Sri Lanka president signs death warrants to end moratorium

Executions by hanging would be the first carried out in Sri Lanka since 1976 when a moratorium was implemented.

Sri Lanka''s President
President Sirisena said the four executions would be carried out 'very soon' [Dinuka Liyanawatte/Reuters]

Sri Lanka‘s president signed death warrants on Wednesday for four drug offenders who will “very soon” become the first people executed in decades on the island.

Maithripala Sirisena said he completed formalities to end a 42-year-old moratorium on the death penalty, which he said was needed to clamp down on a rampant narcotics trade.

“I have signed the death warrants of four. They have not been told yet. We don’t want to announce the names yet because that could lead to unrest in prisons,” Sirisena told reporters at his official residence.

He did not say when the executions would be carried out, only that it would be “very soon”.

An official in Sirisena’s office said the president wanted the hangings to be a powerful message to the illegal drugs trade.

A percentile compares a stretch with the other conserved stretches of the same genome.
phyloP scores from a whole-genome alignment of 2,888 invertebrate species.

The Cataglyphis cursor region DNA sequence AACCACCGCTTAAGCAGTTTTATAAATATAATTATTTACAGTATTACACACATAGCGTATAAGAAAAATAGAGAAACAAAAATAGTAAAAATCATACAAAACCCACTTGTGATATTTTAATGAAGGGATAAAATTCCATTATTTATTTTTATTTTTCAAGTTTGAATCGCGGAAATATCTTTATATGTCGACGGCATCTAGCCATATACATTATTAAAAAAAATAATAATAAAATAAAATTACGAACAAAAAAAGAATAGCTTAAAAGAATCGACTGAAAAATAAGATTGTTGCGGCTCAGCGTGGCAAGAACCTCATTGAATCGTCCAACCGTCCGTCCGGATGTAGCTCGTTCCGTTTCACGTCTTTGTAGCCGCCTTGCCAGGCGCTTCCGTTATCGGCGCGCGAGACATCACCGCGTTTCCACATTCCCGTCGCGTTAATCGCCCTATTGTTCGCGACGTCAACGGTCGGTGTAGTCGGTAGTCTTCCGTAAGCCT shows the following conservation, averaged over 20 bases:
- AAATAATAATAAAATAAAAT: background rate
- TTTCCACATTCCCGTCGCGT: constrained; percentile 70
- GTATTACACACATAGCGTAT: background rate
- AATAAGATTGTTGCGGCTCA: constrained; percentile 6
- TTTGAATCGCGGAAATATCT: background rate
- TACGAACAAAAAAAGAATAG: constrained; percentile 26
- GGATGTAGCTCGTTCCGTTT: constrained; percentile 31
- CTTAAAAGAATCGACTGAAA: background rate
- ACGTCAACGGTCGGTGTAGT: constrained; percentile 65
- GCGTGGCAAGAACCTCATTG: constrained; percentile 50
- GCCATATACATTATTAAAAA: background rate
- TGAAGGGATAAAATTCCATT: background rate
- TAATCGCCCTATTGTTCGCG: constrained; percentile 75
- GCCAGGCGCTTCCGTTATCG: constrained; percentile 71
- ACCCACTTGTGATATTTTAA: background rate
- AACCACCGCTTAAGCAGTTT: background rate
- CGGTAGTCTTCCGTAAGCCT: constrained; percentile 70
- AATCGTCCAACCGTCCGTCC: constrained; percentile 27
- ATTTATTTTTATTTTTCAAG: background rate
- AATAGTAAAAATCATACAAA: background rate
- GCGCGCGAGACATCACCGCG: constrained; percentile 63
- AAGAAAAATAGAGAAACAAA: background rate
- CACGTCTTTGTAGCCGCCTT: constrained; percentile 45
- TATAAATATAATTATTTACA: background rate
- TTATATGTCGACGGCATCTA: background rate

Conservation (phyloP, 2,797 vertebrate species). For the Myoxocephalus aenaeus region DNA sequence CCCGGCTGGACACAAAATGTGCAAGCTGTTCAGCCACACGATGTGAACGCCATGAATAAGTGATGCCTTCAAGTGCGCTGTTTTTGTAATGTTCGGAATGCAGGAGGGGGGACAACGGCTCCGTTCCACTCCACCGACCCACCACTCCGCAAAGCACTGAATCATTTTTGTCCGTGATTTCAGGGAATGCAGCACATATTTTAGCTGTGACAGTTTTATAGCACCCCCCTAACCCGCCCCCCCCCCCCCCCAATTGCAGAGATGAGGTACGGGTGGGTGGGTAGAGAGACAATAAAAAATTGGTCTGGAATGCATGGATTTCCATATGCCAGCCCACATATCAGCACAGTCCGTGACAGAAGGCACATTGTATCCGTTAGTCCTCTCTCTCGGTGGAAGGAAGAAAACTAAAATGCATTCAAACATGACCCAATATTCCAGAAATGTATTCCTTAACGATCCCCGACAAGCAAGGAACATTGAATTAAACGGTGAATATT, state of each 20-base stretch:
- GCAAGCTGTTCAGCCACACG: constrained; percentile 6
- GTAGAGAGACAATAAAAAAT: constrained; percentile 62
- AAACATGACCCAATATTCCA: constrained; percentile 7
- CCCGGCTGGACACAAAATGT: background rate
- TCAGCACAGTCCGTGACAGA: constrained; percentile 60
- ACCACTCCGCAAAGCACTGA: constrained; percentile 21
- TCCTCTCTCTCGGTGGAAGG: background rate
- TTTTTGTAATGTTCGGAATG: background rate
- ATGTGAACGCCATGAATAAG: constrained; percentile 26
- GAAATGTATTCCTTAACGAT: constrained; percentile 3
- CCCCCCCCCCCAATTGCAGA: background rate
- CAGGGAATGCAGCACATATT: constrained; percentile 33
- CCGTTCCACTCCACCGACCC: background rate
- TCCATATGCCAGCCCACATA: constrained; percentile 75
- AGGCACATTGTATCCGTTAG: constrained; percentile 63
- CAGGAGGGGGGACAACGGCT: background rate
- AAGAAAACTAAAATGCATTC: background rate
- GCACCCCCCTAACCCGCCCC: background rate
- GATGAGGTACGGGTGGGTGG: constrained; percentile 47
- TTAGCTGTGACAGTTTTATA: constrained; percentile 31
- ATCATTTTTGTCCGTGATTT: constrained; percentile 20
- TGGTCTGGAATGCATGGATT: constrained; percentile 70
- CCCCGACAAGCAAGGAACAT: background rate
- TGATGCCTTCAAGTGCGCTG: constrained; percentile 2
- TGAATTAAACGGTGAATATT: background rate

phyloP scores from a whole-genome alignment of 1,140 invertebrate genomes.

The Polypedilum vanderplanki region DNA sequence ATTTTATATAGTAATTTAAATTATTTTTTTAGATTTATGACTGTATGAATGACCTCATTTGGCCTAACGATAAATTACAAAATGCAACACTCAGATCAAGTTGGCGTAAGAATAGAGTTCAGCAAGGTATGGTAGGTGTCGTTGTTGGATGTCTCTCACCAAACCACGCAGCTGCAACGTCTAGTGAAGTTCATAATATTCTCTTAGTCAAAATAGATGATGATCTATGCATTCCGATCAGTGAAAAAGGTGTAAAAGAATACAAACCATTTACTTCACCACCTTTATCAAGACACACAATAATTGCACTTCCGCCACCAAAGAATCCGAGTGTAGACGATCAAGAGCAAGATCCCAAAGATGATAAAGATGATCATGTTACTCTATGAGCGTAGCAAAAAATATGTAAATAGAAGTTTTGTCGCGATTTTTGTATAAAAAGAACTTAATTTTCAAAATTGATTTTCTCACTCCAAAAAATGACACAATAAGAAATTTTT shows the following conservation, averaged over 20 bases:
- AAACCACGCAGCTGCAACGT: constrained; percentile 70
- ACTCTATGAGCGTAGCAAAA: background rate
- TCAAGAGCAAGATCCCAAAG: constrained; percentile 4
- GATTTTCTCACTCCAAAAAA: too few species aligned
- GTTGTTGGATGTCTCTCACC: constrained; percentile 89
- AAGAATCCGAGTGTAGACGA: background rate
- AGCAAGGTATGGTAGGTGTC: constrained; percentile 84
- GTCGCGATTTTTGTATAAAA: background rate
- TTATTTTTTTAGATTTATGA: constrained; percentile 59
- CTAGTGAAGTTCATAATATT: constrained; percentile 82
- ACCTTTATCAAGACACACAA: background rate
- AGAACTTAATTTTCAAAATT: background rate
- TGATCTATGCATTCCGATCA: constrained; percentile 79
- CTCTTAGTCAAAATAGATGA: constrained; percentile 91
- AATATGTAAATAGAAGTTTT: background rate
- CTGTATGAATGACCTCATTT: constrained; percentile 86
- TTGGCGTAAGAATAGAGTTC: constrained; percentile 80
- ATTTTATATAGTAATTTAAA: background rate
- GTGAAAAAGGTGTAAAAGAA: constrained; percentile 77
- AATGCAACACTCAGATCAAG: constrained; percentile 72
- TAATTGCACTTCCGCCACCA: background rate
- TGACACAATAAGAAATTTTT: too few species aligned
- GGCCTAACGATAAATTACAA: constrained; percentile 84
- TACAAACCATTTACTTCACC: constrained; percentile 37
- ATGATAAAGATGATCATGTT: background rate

Sirisena said there were 200,000 drug addicts in the country and 60 percent of the 24,000 prison population were drug offenders.

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His remarks came a day after Amnesty International said it was “alarmed” over media reports of preparations to resume executions.

“Sri Lanka’s President Maithripala Sirisena must immediately halt his plans to resume executions,” Amnesty said in a statement. 

Sri Lanka is a party to the international convention on civil and political rights, which sets the abolition of the death penalty as a goal to be achieved by countries, it added.

No executioner

Sirisena in February announced the country would carry out the first executions in decades, saying he had been inspired by President Rodrigo Duterte’s deadly anti-drug campaign in the Philippines.

The president has also appealed to human rights organisations not to pressure him.


Criminals in Sri Lanka are regularly given death sentences for murder, rape, and drug-related crimes. But since 1976 their punishments have been commuted to life imprisonment.

The country currently has no executioner.

The justice ministry said more than a dozen people had been shortlisted to fill the position, but no formal appointment has been made.

While Sri Lanka’s last execution was more than four decades ago, an executioner was in the post until his retirement in 2014. Three replacements since have quit after short stints at the unused gallows.

Source: Al Jazeera, News Agencies